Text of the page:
Ryan Kinsella defends tattoo operation despite AHS sanitary concerns

Ryan Kinsella, whose home-based tattoo operation was recently shut down by Alberta Health Services, says he is "going to continue to tattoo."

YouTube video has Calgary man vowing to continue despite 'all the hate'

In a recently released YouTube video, Ryan Kinsella says he will continue tattooing despite Alberta Health Service's order to shut down his residential tattoo operation. (Ryan Kinsella/YouTube)

Ryan Kinsella, whose home-based tattoo operation was recently shut down by Alberta Health Services, says he is "going to continue to tattoo" despite "all the hate [he's] been getting."

Health officials publicly called Kinsella's operation "very unsanitary" on Monday and advised clients to be tested for HIV and hepatitis.

In a recently posted YouTube video, Kinsella says he's "not going anywhere" and claims he was fined only for operating without a valid business licence. 

If you're wondering how to find a reputable place to get a tattoo, here are three quick tips the CBC's Susan Holzman. She spoke to Steve Peace, owner of Immaculate Concept Tattoo, who was a guest on the Homestretch Tuesday.

1. Check the licence

Make sure the shop you're considering has a legitimate business license. 

"As long as they have a business licence, it means they've gone through the health board inspection, as well as the fire inspection," Peace said.

"It means you're up to par with all the stuff that the health board is looking for."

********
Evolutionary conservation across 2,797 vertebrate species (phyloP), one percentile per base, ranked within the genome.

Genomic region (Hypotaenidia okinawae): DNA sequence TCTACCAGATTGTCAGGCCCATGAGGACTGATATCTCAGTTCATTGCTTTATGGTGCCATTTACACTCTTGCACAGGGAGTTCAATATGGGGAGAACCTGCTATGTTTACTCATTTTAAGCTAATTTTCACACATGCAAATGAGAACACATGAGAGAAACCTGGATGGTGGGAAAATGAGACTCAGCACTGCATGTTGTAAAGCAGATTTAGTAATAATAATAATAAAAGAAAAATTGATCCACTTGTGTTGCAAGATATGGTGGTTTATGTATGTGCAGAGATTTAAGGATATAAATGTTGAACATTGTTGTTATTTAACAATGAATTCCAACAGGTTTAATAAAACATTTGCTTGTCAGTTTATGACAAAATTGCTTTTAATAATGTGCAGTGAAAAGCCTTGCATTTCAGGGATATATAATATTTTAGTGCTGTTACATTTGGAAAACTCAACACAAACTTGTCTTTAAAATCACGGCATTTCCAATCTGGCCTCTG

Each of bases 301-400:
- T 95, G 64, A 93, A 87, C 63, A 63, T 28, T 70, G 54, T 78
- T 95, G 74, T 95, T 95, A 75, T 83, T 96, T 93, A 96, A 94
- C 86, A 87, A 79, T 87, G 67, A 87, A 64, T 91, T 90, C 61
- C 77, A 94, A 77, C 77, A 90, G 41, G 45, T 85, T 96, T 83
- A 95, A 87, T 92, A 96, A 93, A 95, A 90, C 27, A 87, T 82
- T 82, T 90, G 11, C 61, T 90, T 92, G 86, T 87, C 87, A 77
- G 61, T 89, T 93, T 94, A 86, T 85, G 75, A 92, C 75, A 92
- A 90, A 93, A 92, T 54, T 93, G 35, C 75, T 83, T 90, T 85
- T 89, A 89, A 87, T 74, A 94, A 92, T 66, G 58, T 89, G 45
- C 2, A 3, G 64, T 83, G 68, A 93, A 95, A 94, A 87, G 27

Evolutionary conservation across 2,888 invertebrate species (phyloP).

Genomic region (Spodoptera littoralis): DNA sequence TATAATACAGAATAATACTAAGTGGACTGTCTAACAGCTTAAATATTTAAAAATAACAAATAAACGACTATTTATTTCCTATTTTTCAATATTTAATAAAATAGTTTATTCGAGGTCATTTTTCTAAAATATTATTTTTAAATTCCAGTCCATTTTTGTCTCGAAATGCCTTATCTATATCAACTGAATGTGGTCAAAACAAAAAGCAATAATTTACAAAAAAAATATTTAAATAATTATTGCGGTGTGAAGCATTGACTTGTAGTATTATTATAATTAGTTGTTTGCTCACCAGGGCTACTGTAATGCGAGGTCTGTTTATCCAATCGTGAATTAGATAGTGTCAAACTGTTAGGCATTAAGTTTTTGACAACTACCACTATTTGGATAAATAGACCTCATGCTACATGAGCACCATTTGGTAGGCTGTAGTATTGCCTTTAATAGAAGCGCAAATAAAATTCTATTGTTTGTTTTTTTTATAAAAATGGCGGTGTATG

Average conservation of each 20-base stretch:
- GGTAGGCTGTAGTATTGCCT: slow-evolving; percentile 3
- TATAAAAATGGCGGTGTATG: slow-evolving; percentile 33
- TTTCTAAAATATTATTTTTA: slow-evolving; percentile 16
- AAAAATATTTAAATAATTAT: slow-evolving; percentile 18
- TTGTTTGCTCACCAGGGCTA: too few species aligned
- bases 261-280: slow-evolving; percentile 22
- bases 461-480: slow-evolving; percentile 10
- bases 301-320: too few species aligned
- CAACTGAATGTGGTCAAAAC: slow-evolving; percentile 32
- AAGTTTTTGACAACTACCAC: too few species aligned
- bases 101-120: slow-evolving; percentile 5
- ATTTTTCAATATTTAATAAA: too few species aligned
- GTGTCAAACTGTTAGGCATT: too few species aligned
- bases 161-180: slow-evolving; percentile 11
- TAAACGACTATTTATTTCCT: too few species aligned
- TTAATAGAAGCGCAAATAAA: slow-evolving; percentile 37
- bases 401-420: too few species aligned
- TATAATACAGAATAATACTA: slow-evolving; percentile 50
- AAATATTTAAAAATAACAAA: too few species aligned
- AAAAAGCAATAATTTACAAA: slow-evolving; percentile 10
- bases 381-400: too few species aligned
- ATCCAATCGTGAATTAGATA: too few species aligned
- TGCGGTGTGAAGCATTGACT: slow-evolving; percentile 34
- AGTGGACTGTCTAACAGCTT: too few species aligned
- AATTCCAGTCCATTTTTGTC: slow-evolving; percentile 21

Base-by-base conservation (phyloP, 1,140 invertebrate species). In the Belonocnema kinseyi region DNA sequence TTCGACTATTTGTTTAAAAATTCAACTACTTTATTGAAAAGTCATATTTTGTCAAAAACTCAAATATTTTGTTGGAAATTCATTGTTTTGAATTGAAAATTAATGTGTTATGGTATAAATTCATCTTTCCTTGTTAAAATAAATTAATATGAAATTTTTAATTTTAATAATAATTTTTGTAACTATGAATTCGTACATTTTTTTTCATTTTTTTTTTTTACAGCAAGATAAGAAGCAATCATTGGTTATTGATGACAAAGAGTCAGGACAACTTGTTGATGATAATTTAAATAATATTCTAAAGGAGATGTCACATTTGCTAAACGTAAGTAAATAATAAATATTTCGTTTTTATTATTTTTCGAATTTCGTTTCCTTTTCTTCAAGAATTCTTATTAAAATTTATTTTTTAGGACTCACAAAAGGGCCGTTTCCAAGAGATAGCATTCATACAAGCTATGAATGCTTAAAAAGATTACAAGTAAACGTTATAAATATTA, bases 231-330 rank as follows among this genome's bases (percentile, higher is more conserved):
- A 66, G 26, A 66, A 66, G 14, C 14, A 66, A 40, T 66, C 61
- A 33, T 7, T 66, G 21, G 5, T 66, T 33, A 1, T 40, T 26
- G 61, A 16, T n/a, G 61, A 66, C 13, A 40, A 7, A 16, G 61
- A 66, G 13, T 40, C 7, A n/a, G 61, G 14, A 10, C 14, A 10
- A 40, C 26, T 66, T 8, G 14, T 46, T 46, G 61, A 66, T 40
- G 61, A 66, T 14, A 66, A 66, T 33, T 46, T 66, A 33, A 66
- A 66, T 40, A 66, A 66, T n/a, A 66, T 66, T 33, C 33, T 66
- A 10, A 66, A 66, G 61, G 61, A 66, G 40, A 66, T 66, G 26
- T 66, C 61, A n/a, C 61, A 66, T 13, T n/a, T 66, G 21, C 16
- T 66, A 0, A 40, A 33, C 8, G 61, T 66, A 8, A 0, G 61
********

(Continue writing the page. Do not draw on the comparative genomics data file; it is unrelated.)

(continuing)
In addition, Alberta Health Services recommends confirming that the operation in question is routinely inspected. Individuals can do this by calling AHS Environmental Public Health at 403-943-2288 or check online for closures.

2. Look for a biohazard bin

Nowadays nearly all tattoo parlours use pre-packed, single-use materials, Peace said.

"No one re-sterilizes needles anymore. They're used once, and then they're thrown out."

Steve Peace, owner of Immaculate Concept Tattoo, shares three quick things that differentiate a reputable tattoo shop from a shady one. (Susan Holzman/CBC)

You should see be able to spot a biohazard bin with used needles marked for proper disposal.

Inside, you may also find sheets of used plastic that would typically cover the tattoo gun's cord. 

The plastic acts as a protective barrier and is removed after each sitting so that if the cord were to brush against a client's tattoo, there would be no cross-contamination between clients.

3. Make sure it has a storefront

Peace said it's important to make sure you are visiting an actual business with a separated entrance, as opposed to an operation run out of someone's home by "a guy that's just bought a tattoo machine."

"It's supposed to look like a little business on the side of your house, not come in the front door, go downstairs and get tattooed.

"There's so many tattoo shops in Calgary. There's no reason to go bargain hunting," Peace said.

"Guys in houses aren't gonna give you a good tattoo, ever. I've never seen a good tattoo out of a house. It's impossible."

A wolf tattoo completed by Steve Pearce on one of his client's legs. Alberta Health Services recommends making sure the tattoo operation you are considering has been inspected. (Susan Holzman/CBC)

With files from the CBC's Susan Holzman